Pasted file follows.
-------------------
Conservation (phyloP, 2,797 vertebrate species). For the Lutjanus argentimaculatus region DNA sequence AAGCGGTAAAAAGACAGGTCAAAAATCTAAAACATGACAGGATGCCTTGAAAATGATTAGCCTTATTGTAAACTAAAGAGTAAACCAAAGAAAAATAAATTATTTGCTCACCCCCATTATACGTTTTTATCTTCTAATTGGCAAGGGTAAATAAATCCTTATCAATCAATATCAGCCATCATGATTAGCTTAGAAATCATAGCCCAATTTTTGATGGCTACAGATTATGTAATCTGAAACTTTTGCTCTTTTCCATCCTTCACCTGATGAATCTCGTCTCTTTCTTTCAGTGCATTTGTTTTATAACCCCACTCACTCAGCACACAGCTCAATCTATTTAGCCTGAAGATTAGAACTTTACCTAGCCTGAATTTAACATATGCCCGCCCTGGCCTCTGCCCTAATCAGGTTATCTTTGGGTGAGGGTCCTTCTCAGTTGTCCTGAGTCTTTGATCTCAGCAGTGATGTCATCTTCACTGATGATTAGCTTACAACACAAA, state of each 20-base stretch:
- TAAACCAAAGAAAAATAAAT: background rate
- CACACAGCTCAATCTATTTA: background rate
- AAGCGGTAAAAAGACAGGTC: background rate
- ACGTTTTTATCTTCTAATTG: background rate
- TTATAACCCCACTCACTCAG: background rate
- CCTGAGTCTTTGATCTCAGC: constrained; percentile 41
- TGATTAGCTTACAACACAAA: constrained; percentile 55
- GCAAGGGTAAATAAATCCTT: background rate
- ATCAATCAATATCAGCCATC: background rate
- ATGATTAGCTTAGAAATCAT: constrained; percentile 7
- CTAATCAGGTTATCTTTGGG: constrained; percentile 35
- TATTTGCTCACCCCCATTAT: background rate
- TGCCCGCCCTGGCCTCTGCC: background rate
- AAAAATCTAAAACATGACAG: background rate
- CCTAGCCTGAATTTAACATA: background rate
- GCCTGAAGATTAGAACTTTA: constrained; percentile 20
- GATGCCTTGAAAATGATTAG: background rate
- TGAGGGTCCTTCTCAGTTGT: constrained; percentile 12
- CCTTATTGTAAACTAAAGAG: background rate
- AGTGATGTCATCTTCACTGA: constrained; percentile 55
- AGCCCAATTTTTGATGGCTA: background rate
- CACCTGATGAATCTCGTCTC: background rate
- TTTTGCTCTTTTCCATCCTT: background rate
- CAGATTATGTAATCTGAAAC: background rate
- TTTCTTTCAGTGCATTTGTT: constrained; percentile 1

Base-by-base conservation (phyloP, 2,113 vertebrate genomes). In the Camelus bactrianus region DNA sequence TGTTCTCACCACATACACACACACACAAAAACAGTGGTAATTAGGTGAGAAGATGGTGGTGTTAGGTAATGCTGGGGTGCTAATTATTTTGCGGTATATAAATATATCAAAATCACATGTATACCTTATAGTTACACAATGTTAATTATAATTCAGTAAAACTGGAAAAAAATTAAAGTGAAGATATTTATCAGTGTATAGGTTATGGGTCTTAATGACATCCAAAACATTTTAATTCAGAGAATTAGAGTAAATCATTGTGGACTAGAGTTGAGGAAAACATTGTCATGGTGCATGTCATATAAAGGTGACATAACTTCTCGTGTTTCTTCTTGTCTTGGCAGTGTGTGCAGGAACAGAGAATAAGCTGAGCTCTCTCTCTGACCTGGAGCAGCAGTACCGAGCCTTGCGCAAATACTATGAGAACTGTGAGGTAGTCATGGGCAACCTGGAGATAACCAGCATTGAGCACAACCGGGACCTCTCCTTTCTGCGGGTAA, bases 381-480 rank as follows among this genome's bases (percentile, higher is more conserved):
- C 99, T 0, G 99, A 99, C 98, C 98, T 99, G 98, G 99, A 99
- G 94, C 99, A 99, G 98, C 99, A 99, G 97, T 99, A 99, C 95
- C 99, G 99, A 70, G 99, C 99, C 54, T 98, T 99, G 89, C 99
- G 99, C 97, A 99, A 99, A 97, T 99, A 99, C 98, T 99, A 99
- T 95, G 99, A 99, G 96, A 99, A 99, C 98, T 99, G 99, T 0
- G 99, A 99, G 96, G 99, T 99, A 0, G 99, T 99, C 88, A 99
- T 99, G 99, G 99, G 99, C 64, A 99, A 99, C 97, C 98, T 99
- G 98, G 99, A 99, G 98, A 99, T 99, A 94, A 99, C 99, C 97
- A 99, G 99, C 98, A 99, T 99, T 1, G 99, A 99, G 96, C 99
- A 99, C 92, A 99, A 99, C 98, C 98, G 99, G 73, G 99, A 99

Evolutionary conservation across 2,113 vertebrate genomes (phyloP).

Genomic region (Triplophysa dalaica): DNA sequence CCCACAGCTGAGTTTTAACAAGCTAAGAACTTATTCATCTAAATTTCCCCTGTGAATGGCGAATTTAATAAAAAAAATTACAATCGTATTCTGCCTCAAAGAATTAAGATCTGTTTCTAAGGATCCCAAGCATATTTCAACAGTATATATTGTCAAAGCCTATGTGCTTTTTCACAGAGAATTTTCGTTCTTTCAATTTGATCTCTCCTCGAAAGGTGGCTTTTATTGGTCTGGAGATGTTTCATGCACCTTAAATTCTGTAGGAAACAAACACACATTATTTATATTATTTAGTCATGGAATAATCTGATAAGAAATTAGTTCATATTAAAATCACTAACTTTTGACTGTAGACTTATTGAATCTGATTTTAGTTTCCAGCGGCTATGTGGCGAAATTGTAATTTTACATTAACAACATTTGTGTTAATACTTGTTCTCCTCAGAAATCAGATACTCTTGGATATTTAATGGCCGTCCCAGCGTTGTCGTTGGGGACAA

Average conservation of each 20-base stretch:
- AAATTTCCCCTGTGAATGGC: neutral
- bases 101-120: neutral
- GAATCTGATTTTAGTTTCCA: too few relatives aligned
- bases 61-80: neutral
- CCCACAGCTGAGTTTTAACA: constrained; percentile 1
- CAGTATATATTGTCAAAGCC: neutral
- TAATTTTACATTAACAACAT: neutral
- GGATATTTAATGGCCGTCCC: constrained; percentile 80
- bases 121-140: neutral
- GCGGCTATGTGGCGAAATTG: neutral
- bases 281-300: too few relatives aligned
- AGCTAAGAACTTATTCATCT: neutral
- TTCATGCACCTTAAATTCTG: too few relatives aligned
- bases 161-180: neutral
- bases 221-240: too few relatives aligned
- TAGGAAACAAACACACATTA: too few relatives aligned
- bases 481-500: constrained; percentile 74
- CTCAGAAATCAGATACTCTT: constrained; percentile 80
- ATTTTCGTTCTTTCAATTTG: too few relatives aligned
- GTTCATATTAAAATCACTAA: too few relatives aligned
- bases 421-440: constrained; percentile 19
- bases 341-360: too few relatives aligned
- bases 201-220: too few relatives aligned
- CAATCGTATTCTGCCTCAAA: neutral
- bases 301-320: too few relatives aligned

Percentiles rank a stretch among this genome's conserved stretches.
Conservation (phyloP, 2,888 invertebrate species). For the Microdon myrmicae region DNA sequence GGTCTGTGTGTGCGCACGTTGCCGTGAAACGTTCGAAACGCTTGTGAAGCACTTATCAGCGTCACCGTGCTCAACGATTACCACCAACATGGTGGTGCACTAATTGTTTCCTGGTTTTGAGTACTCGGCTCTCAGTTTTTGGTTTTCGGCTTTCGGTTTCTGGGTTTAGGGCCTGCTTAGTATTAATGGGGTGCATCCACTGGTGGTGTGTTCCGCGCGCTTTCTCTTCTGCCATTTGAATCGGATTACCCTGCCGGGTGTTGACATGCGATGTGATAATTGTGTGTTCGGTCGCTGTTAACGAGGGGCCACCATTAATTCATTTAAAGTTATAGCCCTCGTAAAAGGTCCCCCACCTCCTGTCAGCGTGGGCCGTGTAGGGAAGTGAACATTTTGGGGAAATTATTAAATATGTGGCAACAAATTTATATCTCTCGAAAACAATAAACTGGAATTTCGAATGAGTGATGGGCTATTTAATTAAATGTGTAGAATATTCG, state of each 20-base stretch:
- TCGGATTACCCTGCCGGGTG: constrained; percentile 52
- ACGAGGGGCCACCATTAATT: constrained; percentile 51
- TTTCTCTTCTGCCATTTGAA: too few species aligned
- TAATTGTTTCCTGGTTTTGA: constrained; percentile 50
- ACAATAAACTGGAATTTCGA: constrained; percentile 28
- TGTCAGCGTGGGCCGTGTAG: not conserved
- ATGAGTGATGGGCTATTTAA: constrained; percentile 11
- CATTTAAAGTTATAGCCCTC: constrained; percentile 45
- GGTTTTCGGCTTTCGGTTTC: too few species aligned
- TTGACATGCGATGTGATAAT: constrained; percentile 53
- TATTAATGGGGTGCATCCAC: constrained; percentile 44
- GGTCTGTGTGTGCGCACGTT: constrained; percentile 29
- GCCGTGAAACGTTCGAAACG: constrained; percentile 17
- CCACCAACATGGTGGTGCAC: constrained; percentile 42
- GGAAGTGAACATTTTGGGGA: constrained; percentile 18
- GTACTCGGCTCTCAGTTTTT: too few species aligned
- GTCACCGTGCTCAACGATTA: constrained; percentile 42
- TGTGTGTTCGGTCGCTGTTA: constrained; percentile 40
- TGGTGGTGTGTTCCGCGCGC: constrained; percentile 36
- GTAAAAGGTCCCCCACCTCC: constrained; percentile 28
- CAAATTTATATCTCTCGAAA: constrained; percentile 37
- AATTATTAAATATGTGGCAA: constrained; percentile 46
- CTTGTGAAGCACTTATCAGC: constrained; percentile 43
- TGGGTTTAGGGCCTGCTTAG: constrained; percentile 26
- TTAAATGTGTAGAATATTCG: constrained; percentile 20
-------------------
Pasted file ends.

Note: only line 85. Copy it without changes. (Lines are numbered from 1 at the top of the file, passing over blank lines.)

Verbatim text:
- TGTGTGTTCGGTCGCTGTTA: constrained; percentile 40